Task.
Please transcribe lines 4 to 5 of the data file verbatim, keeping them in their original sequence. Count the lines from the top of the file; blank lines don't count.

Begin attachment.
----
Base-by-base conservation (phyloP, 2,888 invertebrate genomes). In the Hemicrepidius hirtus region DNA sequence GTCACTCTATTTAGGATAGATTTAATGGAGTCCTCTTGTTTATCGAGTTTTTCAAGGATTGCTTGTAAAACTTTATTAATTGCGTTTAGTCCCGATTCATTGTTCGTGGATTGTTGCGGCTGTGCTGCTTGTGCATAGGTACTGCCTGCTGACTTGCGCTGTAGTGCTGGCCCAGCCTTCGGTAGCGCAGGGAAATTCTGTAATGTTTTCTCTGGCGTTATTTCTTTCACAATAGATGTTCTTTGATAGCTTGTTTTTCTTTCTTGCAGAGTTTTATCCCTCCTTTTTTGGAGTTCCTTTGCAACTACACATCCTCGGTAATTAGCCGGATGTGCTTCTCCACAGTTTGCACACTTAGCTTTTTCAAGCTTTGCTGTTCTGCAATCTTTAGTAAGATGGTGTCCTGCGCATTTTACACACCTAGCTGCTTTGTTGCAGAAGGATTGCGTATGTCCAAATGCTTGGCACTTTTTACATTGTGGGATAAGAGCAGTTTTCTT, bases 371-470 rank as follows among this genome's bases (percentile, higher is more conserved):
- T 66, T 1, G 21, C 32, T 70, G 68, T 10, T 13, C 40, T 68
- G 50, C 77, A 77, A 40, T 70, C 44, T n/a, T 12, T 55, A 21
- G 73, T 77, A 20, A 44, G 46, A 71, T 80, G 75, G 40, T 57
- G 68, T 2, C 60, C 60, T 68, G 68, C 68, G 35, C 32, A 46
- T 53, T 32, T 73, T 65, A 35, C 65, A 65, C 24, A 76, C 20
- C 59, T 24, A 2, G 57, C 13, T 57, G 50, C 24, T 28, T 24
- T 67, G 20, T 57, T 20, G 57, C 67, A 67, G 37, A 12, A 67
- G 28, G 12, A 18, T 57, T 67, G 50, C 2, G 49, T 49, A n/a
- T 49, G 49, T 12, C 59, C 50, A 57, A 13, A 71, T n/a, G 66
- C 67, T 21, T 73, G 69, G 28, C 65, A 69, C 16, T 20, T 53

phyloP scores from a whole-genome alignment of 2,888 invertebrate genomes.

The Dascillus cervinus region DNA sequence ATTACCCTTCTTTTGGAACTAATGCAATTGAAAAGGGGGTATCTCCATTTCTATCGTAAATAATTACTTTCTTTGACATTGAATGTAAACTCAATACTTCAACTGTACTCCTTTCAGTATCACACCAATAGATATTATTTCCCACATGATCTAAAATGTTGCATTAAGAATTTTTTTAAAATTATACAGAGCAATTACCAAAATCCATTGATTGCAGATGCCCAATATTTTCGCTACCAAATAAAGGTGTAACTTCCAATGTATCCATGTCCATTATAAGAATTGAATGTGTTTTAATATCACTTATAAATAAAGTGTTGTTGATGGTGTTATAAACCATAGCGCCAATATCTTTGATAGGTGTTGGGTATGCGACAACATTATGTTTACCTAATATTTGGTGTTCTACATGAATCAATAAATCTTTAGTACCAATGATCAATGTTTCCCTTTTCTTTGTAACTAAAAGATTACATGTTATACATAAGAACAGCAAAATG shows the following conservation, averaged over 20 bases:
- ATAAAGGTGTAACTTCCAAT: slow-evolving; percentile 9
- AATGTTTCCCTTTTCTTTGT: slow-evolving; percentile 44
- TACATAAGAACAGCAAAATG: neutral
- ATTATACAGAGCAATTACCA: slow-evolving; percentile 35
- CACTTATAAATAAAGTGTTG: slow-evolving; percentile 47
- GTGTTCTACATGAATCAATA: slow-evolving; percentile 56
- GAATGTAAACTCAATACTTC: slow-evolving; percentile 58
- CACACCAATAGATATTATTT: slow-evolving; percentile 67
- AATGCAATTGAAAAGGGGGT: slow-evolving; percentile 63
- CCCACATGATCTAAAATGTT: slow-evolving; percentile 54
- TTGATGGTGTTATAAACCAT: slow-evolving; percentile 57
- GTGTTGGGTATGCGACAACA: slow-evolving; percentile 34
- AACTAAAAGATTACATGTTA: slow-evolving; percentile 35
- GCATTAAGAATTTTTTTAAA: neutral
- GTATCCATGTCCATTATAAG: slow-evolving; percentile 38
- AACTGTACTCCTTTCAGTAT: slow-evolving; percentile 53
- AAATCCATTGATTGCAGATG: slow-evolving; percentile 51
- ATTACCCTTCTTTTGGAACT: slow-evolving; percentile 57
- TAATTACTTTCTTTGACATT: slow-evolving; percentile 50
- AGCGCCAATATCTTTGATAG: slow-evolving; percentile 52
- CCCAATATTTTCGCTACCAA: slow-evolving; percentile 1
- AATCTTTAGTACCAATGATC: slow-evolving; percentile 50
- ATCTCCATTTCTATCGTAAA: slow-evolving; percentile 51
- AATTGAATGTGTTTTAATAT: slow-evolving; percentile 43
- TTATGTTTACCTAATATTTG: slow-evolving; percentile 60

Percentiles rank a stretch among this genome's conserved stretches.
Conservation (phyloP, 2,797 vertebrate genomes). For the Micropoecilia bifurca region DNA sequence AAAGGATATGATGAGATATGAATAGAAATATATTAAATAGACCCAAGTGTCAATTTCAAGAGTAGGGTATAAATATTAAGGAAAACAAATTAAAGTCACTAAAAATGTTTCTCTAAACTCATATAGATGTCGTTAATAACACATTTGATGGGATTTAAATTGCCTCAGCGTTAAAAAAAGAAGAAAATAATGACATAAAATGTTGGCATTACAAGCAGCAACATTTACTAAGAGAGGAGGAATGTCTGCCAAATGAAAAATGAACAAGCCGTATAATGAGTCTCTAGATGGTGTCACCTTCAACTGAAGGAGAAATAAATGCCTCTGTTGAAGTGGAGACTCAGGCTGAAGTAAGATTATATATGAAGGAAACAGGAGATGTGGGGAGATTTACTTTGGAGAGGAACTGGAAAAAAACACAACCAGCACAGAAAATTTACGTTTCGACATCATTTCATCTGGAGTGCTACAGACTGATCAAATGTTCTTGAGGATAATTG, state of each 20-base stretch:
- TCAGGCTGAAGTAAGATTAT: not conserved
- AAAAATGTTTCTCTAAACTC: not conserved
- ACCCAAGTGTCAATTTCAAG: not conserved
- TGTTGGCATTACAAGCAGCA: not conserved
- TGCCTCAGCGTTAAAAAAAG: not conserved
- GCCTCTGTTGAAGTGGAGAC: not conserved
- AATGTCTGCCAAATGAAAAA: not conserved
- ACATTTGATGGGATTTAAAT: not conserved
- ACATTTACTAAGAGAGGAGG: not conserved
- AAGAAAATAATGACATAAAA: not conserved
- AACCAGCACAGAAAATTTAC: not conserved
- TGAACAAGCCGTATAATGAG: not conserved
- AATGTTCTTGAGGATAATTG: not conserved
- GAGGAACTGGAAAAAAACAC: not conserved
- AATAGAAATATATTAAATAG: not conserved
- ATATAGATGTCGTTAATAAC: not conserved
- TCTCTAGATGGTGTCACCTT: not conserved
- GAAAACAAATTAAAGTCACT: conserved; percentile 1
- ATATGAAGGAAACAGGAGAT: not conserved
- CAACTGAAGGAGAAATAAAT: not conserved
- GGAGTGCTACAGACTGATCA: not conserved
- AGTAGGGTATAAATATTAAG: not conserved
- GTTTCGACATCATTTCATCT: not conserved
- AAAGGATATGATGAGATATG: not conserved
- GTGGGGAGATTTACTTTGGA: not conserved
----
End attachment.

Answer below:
- G 73, T 77, A 20, A 44, G 46, A 71, T 80, G 75, G 40, T 57
- G 68, T 2, C 60, C 60, T 68, G 68, C 68, G 35, C 32, A 46